Gaining Independence from Your Old Story!

This blog post was written by Amy Margolis, MSW.

Everybody has a story and by that I do not mean “You are born –dash- you die.”  I mean everybody has a story they create about themselves in childhood and this becomes the lens through which they see the world.  Early in my practice, I would ask clients, “What is your sentence?” and mind you, my clients were successful people.  The responses I got were, “I am fat,” “I am not attractive,” “I am lazy and stupid,” etc.  In essence people’s stories were some form of, “I am not enough just as I am.”

Where does this negative self-image come from?  If you were verbally abused as a child, it is more obvious.  You probably internalized your care-givers nasty comments about you.  However, if you were neglected, ignored, or mom and dad were just caught up in their own drama, you likely made up a story about yourself to explain reality.  For example when I was child, my dad was alcoholic.  Sometimes he would be wonderful.  Then he would disappear for days on end or be in the house and just ignore me.  I remember being seven and making the decision, “If I were prettier, funnier or blonde, my dad would love me.”  I also grew up with one sibling, an older sister who was very skinny and pretty.  Thus I decided at age 3, “I am the fat ugly one.”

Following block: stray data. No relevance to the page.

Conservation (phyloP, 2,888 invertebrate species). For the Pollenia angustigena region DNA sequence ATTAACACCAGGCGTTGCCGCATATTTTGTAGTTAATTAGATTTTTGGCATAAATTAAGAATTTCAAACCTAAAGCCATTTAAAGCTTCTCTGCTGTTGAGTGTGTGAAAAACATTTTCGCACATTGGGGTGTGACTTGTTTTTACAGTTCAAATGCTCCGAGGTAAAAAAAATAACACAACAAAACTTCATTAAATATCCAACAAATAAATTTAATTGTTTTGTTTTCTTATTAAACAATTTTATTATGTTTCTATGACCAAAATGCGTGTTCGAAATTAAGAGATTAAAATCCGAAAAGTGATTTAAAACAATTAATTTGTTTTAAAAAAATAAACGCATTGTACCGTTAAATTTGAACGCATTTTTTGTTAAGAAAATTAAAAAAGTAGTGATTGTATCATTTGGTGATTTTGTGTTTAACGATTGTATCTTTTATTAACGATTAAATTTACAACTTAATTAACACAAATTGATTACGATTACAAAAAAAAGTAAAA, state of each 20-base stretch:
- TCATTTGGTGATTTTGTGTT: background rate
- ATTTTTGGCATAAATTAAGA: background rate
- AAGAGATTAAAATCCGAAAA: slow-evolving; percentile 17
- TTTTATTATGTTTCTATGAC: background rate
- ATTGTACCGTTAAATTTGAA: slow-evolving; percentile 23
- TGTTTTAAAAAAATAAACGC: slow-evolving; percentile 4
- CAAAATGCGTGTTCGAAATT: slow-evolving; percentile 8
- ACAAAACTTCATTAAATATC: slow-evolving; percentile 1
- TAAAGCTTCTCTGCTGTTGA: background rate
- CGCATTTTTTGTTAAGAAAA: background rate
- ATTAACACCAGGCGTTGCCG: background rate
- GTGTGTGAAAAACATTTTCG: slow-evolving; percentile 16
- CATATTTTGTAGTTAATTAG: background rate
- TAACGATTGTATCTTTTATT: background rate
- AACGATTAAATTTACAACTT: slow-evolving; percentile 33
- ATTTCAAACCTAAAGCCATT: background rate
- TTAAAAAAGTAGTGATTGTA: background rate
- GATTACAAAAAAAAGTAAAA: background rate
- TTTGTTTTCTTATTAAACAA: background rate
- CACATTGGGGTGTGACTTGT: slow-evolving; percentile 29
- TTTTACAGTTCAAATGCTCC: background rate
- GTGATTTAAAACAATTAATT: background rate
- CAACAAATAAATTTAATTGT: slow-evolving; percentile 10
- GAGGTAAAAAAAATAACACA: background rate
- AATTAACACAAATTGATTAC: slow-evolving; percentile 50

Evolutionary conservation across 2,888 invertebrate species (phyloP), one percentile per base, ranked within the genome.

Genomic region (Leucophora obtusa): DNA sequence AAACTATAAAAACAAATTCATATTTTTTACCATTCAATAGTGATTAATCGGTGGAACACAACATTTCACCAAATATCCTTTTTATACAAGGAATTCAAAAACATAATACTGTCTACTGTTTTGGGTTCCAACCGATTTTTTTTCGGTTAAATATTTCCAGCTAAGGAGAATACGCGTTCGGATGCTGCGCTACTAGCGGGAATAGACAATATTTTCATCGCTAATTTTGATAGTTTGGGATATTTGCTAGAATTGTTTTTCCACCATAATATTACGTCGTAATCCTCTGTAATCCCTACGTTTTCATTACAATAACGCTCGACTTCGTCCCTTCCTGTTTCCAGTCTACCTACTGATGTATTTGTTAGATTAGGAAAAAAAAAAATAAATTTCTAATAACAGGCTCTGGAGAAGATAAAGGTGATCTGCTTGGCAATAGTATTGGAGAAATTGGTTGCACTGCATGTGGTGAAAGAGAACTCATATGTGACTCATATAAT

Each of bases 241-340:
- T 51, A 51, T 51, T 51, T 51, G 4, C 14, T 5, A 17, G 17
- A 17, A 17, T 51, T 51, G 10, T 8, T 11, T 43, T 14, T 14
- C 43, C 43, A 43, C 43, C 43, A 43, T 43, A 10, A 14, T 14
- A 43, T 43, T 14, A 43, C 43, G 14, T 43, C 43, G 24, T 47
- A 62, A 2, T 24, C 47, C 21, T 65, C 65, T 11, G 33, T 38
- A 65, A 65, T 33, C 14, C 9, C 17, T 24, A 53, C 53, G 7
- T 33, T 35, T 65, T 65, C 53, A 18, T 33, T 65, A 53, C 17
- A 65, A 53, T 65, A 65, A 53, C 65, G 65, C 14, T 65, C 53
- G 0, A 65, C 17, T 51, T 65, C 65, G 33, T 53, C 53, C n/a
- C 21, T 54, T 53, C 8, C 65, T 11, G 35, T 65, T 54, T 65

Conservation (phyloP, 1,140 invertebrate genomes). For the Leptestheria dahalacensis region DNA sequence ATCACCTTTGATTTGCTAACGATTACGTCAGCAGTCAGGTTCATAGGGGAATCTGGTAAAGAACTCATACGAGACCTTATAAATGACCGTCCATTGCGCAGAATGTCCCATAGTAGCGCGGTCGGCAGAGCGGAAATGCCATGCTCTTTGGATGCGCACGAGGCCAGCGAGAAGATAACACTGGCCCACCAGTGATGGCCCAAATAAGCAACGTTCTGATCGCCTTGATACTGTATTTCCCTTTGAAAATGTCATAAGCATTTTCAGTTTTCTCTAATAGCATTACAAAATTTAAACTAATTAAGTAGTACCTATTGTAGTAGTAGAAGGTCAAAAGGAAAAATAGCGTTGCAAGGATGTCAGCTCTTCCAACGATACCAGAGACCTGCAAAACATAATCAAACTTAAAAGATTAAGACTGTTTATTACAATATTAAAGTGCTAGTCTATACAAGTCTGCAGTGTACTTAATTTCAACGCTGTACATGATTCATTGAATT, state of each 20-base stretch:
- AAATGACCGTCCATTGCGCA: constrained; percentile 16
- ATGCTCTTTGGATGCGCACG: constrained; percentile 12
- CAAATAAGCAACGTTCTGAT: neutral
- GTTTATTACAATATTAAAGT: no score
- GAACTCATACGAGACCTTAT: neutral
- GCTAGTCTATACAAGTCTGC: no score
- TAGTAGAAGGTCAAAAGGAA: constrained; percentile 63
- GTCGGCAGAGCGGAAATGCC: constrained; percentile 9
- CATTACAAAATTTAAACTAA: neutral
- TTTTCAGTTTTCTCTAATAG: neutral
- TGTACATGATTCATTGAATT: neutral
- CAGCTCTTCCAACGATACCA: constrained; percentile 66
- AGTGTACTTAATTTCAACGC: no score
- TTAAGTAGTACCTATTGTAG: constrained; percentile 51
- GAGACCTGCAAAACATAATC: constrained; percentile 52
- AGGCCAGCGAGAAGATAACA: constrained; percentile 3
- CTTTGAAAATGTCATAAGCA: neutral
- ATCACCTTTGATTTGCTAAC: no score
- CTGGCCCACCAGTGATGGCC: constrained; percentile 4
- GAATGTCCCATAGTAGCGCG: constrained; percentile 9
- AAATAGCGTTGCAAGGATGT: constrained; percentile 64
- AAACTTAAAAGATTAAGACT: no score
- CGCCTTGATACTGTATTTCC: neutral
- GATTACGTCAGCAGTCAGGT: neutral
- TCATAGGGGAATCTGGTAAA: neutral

These negative stories can an asset in that they cause us to compensate.  To cover up our core belief about ourselves, we overachieve.  My husband is a perfect example.  He grew up with a perfect twin sister, who did everything right.  He, on the other hand, was forgetful and would procrastinate.  His core sentence is “I am lazy and irresponsible.”  If you met him, you would see the opposite.  He has an MBA from Columbia University, one of George Bush’s 1000 Points of Light, and runs a very successful business.   The problem is that even if we achieve all of the outside trappings, we will never be truly happy until we change our beliefs about ourselves.  I have clients who have so much success, but can’t even enjoy it because their stories are screaming so loudly within.

How do we change?  Therapy is a great place to start.  In individual therapy, you will get to see where old beliefs come from and challenge them.  You will see how those beliefs may have served you growing up, but are no longer healthy.  Finally, you can create a new story, one that is self-loving, as you move forward in your life.  In group therapy, you will be mirrored by others, who will help you see the fallacy in your old beliefs and show you how you occur in the “here and now.”  They will also support you in living your new story and celebrate your success.

Just remember change is a process that requires courage, motivation and time.  You will have to look at old hurts, dig in dark places and feel emotional pain.  And for awhile living in your new story will take diligence and daily practice.  But it will all be worth it!  Finally, it won’t be your abusive mother or your five year old self in the driver’s seat of your life.  It will be you!

Elana Clark-Faler
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